The NDP and Official Opposition leader Andrea Horwath are calling for immediate action on staffing and inspections at long-term care facilities.

Horwath is directly calling on the Ford government to “act immediately to address problems in long-term care homes that can be fixed today — like staffing up ahead of a possible second wave of COVID-19.”

The NDP says the province’s recently introduced “recovery legislation” for long-term care  completely ignores critical issues in long-term care, including quality of care and staff wages.

“Long-term care workers like PSWs were run off their feet before the pandemic struck,” says Horwath. “Now, as hospital resources and the military leave, they’re going to be even more short-handed as they struggle to provide seniors with the care they want to. Not enough staff in long-term care means seniors don’t get the basic hands-on care they need, like help with daily hygiene, or even help eating and drinking.”

To date, COVID-19 has claimed the lives of more than 1,830 residents and staff in long-term care in Ontario, and infected thousands more.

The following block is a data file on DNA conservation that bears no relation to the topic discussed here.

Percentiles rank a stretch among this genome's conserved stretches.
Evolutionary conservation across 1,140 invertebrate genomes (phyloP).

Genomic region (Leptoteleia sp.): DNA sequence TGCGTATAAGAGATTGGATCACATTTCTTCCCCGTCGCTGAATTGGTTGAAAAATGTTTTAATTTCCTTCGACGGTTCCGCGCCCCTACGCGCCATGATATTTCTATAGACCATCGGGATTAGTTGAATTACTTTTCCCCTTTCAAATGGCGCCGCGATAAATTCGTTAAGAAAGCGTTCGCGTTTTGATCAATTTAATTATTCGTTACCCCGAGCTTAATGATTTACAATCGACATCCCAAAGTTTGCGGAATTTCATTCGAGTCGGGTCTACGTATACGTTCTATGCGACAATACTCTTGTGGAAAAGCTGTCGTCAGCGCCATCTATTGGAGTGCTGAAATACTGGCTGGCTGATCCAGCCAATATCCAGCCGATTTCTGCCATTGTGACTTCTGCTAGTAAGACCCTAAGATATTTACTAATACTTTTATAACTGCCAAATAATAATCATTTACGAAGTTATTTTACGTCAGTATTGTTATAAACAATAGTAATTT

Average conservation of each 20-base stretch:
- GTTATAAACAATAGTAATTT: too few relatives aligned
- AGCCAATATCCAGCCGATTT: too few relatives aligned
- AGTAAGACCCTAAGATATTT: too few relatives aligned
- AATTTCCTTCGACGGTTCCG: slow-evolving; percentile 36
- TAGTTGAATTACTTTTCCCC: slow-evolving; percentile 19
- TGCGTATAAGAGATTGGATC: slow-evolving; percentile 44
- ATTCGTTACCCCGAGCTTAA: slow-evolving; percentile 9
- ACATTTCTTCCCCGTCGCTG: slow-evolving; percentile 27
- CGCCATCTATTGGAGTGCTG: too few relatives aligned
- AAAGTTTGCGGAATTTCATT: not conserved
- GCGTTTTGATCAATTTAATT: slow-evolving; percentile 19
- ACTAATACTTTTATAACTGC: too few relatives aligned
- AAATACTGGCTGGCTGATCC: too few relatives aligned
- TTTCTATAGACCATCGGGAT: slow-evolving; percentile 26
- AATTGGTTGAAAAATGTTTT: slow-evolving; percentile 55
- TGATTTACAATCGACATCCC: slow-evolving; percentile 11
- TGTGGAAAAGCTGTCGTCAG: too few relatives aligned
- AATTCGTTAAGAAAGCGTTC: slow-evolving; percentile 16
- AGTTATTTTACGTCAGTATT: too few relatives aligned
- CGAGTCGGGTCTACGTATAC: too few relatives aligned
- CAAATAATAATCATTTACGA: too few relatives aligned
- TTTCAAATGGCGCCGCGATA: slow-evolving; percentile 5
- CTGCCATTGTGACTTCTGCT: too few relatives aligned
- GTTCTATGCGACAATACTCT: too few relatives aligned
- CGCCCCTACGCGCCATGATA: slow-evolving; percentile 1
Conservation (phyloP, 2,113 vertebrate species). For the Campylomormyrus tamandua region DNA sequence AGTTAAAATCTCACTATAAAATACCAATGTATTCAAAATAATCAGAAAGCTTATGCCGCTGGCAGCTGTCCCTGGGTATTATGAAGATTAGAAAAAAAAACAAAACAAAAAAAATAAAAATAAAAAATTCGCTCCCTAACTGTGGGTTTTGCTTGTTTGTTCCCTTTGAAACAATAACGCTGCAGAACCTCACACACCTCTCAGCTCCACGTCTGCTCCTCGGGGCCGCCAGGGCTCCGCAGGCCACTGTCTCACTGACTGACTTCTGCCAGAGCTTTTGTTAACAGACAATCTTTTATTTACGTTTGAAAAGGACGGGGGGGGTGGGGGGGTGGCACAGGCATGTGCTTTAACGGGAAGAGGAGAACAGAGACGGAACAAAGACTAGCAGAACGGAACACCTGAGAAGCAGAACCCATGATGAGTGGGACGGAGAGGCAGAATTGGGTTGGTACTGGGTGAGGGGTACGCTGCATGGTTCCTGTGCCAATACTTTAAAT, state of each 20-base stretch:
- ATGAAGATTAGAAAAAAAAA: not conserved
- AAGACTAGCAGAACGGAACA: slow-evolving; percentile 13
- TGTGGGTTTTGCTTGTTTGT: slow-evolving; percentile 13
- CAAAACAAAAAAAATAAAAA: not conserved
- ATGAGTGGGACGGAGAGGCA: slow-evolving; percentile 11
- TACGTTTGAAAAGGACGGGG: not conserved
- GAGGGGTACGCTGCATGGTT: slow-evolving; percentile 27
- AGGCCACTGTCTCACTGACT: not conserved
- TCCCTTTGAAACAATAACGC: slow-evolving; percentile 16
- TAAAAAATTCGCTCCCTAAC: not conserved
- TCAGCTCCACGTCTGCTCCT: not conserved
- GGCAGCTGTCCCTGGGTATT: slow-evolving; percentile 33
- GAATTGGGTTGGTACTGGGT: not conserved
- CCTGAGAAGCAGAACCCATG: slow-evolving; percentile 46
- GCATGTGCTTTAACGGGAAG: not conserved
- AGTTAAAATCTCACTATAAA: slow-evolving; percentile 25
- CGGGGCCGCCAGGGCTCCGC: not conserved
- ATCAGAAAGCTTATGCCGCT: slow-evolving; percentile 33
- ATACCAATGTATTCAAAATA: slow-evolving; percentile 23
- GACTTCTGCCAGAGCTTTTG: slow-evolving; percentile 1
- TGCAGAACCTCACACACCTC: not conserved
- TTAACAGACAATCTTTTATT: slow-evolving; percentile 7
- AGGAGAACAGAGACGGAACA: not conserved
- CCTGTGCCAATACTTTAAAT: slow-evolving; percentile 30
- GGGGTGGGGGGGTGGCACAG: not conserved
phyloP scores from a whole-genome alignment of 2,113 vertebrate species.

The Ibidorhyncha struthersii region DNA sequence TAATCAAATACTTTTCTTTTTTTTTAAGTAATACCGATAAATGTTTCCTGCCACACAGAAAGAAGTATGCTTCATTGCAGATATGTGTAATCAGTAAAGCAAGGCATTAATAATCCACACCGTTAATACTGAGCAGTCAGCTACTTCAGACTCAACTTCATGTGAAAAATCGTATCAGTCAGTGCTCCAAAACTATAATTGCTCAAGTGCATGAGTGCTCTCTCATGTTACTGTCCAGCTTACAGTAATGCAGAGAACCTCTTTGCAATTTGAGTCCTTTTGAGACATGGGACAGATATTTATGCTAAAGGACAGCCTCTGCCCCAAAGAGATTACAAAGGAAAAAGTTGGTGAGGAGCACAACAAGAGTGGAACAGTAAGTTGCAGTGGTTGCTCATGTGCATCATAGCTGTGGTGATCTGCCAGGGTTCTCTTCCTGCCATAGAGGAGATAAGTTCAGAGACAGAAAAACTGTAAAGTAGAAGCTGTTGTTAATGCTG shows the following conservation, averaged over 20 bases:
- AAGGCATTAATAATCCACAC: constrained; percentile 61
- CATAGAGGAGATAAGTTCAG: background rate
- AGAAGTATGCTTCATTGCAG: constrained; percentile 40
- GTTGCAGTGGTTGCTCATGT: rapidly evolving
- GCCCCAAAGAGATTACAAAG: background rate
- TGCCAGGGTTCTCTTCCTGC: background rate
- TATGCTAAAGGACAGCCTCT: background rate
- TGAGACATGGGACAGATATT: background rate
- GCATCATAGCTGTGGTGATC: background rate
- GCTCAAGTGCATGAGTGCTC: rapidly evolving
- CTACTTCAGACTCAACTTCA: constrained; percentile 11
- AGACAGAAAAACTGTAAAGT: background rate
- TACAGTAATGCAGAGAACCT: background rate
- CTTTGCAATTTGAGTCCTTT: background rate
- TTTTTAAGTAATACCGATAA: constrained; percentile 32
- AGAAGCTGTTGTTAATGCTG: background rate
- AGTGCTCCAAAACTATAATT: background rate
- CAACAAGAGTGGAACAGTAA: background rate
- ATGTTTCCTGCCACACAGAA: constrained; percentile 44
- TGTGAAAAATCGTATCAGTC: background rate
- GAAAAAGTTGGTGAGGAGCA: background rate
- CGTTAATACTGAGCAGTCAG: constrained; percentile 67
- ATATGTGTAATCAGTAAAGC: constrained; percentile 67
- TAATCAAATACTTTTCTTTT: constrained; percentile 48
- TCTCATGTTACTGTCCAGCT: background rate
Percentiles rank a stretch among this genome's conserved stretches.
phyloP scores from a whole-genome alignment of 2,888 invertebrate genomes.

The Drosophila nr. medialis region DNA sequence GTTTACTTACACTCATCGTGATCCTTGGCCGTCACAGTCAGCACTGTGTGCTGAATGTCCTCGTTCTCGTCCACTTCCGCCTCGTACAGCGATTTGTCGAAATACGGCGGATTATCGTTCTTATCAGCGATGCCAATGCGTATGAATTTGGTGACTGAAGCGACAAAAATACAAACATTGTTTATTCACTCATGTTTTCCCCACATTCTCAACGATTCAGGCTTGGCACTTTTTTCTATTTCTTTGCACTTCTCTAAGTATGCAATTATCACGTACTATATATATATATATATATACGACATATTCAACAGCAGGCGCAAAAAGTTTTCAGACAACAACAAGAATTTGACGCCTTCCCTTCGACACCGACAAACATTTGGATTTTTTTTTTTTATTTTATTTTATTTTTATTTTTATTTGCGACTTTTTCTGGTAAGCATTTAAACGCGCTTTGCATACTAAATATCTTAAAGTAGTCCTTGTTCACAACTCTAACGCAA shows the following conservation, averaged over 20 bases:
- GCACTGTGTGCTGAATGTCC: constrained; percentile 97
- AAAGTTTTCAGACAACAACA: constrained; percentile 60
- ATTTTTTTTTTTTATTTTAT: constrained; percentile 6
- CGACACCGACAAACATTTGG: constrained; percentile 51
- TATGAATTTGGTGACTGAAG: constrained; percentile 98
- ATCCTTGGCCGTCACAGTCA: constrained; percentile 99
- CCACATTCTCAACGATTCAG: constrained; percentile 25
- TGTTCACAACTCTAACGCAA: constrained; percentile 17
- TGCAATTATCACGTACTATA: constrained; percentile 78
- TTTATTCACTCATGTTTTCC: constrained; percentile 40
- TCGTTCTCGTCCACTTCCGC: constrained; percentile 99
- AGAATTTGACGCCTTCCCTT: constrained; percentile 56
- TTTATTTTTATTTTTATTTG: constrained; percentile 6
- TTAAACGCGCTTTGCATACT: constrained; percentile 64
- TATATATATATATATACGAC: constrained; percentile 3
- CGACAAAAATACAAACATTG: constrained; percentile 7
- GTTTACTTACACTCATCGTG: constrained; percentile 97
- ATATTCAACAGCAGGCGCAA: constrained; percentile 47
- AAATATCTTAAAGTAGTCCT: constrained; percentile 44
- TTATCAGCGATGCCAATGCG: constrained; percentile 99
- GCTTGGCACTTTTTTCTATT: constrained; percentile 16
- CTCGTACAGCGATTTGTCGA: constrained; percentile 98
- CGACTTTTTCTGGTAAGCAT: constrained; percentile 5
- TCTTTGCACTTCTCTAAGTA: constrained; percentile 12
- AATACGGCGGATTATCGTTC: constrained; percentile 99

Horwath and the Official Opposition New Democrats are calling on the government to immediately:

  • Create a hiring and retention fund to bring thousands of new PSWs into long-term care
  • Establish a minimum staffing requirement to ensure seniors get at least four hours of hands on care per day
  • Raise wages for all PSWs
  • Mandate that health care workers, including PSWs, are offered full-time jobs with benefits so they don’t have to work three different part-time jobs
  • Guarantee a bare minimum of one comprehensive resident quality inspection per year – not just incident or complaint checks
  • Require air conditioning in every resident room

“The NDP will keep fighting for an independent, find-and-fix public judicial inquiry into long-term care, but we can’t afford to wait to fix the problems we all know are hurting our parents and grandparents right now,” adds Horwath. “We should be doing what we can now to make life better and safer for seniors and the people who care for them, not sleepwalking into a second wave of COVID-19 no better prepared than we were the first time around.”